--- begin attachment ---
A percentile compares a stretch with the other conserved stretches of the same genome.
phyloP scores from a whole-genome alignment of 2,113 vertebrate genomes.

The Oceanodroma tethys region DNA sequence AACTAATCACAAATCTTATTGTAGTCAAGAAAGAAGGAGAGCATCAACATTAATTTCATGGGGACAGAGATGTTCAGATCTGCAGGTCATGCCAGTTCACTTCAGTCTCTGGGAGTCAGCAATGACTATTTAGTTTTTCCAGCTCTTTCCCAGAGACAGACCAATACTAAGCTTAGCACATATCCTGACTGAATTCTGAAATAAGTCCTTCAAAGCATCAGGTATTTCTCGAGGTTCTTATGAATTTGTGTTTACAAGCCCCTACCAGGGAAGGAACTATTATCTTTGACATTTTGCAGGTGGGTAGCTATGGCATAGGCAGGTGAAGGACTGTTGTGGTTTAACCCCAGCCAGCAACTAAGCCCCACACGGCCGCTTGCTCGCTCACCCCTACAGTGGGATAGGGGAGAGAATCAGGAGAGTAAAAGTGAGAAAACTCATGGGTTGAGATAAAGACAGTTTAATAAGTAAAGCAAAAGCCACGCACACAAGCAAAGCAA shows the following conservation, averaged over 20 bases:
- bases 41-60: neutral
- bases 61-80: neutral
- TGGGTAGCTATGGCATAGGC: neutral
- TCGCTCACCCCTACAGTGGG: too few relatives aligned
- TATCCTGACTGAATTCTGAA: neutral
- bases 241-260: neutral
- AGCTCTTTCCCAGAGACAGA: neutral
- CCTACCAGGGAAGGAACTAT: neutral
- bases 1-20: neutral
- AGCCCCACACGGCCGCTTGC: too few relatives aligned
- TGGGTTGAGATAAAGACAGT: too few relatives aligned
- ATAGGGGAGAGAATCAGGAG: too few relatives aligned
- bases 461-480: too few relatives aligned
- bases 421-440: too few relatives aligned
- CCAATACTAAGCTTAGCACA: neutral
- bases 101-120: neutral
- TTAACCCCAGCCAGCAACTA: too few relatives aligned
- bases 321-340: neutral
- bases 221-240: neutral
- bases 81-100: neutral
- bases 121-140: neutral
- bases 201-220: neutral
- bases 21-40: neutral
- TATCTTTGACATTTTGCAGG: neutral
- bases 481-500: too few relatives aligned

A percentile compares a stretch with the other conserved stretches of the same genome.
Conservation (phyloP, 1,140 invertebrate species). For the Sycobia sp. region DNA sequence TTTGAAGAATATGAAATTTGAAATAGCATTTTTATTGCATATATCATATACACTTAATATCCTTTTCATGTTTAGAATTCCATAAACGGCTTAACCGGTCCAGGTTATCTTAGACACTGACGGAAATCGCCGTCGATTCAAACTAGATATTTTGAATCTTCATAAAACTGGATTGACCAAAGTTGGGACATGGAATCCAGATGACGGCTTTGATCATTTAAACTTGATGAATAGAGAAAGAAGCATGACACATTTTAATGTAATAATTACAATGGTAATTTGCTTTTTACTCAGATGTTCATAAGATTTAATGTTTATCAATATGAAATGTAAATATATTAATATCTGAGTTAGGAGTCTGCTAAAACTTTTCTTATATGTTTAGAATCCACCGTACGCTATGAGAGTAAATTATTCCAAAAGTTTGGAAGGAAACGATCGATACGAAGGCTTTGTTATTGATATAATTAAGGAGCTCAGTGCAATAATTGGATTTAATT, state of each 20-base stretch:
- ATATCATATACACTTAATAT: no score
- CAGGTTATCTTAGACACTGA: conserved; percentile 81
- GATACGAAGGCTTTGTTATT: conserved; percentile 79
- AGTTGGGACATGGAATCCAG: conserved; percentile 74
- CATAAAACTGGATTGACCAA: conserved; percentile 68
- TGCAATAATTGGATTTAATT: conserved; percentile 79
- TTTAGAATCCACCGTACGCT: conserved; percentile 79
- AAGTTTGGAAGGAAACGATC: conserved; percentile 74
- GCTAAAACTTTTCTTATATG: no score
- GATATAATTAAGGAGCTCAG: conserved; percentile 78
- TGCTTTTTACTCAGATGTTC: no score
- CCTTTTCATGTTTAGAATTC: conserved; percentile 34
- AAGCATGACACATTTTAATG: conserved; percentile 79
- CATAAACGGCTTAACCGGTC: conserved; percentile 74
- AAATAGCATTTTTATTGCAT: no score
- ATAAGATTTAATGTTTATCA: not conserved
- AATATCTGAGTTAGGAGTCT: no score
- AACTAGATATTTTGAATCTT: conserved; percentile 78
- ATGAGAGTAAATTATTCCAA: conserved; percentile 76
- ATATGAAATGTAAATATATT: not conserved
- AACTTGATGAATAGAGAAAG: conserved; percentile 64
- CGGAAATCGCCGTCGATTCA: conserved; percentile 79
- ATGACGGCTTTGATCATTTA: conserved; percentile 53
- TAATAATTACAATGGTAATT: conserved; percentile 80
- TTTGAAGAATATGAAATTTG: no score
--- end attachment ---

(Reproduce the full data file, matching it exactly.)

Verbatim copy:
A percentile compares a stretch with the other conserved stretches of the same genome.
phyloP scores from a whole-genome alignment of 2,113 vertebrate genomes.

The Oceanodroma tethys region DNA sequence AACTAATCACAAATCTTATTGTAGTCAAGAAAGAAGGAGAGCATCAACATTAATTTCATGGGGACAGAGATGTTCAGATCTGCAGGTCATGCCAGTTCACTTCAGTCTCTGGGAGTCAGCAATGACTATTTAGTTTTTCCAGCTCTTTCCCAGAGACAGACCAATACTAAGCTTAGCACATATCCTGACTGAATTCTGAAATAAGTCCTTCAAAGCATCAGGTATTTCTCGAGGTTCTTATGAATTTGTGTTTACAAGCCCCTACCAGGGAAGGAACTATTATCTTTGACATTTTGCAGGTGGGTAGCTATGGCATAGGCAGGTGAAGGACTGTTGTGGTTTAACCCCAGCCAGCAACTAAGCCCCACACGGCCGCTTGCTCGCTCACCCCTACAGTGGGATAGGGGAGAGAATCAGGAGAGTAAAAGTGAGAAAACTCATGGGTTGAGATAAAGACAGTTTAATAAGTAAAGCAAAAGCCACGCACACAAGCAAAGCAA shows the following conservation, averaged over 20 bases:
- bases 41-60: neutral
- bases 61-80: neutral
- TGGGTAGCTATGGCATAGGC: neutral
- TCGCTCACCCCTACAGTGGG: too few relatives aligned
- TATCCTGACTGAATTCTGAA: neutral
- bases 241-260: neutral
- AGCTCTTTCCCAGAGACAGA: neutral
- CCTACCAGGGAAGGAACTAT: neutral
- bases 1-20: neutral
- AGCCCCACACGGCCGCTTGC: too few relatives aligned
- TGGGTTGAGATAAAGACAGT: too few relatives aligned
- ATAGGGGAGAGAATCAGGAG: too few relatives aligned
- bases 461-480: too few relatives aligned
- bases 421-440: too few relatives aligned
- CCAATACTAAGCTTAGCACA: neutral
- bases 101-120: neutral
- TTAACCCCAGCCAGCAACTA: too few relatives aligned
- bases 321-340: neutral
- bases 221-240: neutral
- bases 81-100: neutral
- bases 121-140: neutral
- bases 201-220: neutral
- bases 21-40: neutral
- TATCTTTGACATTTTGCAGG: neutral
- bases 481-500: too few relatives aligned

A percentile compares a stretch with the other conserved stretches of the same genome.
Conservation (phyloP, 1,140 invertebrate species). For the Sycobia sp. region DNA sequence TTTGAAGAATATGAAATTTGAAATAGCATTTTTATTGCATATATCATATACACTTAATATCCTTTTCATGTTTAGAATTCCATAAACGGCTTAACCGGTCCAGGTTATCTTAGACACTGACGGAAATCGCCGTCGATTCAAACTAGATATTTTGAATCTTCATAAAACTGGATTGACCAAAGTTGGGACATGGAATCCAGATGACGGCTTTGATCATTTAAACTTGATGAATAGAGAAAGAAGCATGACACATTTTAATGTAATAATTACAATGGTAATTTGCTTTTTACTCAGATGTTCATAAGATTTAATGTTTATCAATATGAAATGTAAATATATTAATATCTGAGTTAGGAGTCTGCTAAAACTTTTCTTATATGTTTAGAATCCACCGTACGCTATGAGAGTAAATTATTCCAAAAGTTTGGAAGGAAACGATCGATACGAAGGCTTTGTTATTGATATAATTAAGGAGCTCAGTGCAATAATTGGATTTAATT, state of each 20-base stretch:
- ATATCATATACACTTAATAT: no score
- CAGGTTATCTTAGACACTGA: conserved; percentile 81
- GATACGAAGGCTTTGTTATT: conserved; percentile 79
- AGTTGGGACATGGAATCCAG: conserved; percentile 74
- CATAAAACTGGATTGACCAA: conserved; percentile 68
- TGCAATAATTGGATTTAATT: conserved; percentile 79
- TTTAGAATCCACCGTACGCT: conserved; percentile 79
- AAGTTTGGAAGGAAACGATC: conserved; percentile 74
- GCTAAAACTTTTCTTATATG: no score
- GATATAATTAAGGAGCTCAG: conserved; percentile 78
- TGCTTTTTACTCAGATGTTC: no score
- CCTTTTCATGTTTAGAATTC: conserved; percentile 34
- AAGCATGACACATTTTAATG: conserved; percentile 79
- CATAAACGGCTTAACCGGTC: conserved; percentile 74
- AAATAGCATTTTTATTGCAT: no score
- ATAAGATTTAATGTTTATCA: not conserved
- AATATCTGAGTTAGGAGTCT: no score
- AACTAGATATTTTGAATCTT: conserved; percentile 78
- ATGAGAGTAAATTATTCCAA: conserved; percentile 76
- ATATGAAATGTAAATATATT: not conserved
- AACTTGATGAATAGAGAAAG: conserved; percentile 64
- CGGAAATCGCCGTCGATTCA: conserved; percentile 79
- ATGACGGCTTTGATCATTTA: conserved; percentile 53
- TAATAATTACAATGGTAATT: conserved; percentile 80
- TTTGAAGAATATGAAATTTG: no score